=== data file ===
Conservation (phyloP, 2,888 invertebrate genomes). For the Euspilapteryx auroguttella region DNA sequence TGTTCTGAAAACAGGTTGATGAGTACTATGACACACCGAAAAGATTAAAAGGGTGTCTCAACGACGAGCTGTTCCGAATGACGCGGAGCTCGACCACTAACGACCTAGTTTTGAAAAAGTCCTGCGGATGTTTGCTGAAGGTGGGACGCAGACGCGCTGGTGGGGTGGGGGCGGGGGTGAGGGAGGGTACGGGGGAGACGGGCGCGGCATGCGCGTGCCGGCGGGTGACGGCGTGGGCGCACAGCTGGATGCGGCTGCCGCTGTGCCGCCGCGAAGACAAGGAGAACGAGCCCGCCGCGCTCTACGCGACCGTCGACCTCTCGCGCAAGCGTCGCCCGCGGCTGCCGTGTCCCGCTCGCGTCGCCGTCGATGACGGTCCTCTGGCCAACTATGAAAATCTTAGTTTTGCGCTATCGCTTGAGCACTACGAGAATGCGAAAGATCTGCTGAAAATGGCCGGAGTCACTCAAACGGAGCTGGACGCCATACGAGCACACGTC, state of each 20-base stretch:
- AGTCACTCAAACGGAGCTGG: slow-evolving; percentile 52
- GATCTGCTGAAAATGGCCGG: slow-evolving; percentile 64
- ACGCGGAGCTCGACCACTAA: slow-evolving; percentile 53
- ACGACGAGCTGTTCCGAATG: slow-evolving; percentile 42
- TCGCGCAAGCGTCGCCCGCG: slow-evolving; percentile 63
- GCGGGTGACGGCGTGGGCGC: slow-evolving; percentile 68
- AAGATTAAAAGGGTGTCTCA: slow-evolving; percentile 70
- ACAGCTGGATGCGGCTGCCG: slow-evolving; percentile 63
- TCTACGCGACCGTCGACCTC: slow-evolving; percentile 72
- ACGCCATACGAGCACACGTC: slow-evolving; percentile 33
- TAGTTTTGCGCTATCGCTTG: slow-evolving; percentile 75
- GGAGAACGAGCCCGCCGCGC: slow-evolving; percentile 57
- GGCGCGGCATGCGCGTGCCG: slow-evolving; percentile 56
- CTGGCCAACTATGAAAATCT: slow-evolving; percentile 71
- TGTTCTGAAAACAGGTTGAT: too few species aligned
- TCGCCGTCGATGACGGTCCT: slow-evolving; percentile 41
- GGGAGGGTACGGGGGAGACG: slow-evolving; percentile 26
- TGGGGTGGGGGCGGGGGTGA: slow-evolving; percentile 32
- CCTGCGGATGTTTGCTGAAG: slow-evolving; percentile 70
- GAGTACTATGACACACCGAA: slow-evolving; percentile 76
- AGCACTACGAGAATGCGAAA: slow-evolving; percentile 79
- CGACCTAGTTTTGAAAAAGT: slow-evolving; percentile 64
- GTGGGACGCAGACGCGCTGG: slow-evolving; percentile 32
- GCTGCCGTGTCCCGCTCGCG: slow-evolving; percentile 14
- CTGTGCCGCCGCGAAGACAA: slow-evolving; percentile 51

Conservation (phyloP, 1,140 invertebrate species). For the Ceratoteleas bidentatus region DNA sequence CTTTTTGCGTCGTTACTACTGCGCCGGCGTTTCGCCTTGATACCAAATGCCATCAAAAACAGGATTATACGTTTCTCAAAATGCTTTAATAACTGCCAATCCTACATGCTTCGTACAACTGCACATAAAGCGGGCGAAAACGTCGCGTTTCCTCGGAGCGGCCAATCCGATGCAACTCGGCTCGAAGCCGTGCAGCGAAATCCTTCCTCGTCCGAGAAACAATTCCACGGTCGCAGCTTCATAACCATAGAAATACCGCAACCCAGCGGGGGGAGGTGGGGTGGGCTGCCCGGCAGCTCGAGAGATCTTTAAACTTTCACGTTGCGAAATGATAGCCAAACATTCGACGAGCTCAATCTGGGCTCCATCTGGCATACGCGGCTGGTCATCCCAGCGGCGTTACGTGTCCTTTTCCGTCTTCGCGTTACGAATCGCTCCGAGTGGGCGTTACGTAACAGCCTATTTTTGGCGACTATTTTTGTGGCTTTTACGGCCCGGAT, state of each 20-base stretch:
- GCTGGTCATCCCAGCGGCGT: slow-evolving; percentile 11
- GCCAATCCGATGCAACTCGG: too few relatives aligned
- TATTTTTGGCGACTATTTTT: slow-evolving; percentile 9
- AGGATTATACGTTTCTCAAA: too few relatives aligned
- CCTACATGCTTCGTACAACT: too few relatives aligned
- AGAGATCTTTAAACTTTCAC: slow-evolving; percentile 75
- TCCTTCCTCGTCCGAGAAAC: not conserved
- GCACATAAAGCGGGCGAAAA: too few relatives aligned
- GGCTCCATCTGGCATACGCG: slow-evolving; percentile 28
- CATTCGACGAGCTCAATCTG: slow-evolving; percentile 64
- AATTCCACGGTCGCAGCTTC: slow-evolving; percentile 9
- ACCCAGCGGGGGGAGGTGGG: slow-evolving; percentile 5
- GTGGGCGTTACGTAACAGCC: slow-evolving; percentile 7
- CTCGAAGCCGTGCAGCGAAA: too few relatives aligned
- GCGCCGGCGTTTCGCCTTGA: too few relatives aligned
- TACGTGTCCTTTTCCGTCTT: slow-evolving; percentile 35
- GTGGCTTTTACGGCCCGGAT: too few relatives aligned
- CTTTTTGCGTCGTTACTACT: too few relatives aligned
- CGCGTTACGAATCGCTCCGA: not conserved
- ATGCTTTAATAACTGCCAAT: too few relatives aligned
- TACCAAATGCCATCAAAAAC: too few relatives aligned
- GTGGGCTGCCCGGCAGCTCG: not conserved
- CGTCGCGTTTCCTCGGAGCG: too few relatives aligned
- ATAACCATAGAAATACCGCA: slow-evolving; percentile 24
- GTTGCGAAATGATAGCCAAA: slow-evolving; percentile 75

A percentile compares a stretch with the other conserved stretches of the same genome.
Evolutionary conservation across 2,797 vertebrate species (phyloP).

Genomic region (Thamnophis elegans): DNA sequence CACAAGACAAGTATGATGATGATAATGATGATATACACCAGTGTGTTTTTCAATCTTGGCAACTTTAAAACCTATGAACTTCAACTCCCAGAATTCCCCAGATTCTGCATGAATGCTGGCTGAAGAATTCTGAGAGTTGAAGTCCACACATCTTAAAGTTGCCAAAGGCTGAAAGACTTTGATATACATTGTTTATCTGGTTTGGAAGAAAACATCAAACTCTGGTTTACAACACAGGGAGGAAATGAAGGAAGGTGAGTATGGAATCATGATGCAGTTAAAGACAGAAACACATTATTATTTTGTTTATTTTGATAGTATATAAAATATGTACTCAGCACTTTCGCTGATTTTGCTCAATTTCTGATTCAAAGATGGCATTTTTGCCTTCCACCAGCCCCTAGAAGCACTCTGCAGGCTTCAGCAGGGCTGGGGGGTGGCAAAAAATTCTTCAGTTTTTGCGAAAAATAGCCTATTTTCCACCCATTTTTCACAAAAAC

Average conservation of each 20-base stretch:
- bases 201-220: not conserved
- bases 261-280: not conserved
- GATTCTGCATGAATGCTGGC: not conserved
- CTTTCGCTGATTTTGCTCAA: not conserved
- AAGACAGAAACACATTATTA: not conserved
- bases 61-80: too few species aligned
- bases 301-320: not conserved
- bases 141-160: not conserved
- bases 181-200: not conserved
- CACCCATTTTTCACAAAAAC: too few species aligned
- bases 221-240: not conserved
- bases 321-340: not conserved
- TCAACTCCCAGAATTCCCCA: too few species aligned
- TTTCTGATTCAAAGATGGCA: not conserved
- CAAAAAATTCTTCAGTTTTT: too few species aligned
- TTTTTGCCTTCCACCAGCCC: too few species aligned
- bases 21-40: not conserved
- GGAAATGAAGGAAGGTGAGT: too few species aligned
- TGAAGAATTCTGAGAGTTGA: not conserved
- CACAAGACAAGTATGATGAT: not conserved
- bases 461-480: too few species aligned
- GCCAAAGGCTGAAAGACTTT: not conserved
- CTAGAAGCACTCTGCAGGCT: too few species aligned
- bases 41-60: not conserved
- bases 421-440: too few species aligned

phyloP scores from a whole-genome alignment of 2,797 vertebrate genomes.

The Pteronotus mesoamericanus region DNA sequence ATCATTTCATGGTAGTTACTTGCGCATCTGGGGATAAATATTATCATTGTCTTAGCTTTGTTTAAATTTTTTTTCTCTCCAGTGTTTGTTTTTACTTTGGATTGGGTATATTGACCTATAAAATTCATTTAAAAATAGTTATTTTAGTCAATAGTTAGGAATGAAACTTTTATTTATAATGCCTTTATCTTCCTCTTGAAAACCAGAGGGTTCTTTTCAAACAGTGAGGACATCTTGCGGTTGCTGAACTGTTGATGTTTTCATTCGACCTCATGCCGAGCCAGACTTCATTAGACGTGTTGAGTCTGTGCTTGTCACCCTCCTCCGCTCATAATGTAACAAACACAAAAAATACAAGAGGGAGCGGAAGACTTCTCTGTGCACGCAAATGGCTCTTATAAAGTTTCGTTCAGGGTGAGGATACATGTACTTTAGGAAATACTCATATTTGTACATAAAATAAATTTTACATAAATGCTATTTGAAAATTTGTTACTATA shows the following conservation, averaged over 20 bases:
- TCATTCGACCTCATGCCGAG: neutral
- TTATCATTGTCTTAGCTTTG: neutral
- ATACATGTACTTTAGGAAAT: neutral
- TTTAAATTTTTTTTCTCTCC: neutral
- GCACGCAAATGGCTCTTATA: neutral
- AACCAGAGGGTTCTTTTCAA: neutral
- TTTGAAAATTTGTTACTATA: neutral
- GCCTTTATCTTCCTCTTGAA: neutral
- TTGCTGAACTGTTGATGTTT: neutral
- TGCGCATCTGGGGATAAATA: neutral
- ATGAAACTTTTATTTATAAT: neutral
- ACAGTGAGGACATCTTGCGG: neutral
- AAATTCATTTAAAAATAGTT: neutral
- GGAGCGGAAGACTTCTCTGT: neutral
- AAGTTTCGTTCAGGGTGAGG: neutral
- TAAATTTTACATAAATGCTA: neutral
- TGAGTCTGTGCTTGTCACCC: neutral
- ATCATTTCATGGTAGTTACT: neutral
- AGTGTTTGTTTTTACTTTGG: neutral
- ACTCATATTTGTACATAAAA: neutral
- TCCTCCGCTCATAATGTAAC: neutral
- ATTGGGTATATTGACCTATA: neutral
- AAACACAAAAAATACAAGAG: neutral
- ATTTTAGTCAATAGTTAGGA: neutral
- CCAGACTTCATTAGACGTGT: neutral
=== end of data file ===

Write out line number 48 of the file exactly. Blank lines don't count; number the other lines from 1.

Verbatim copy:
- TACCAAATGCCATCAAAAAC: too few relatives aligned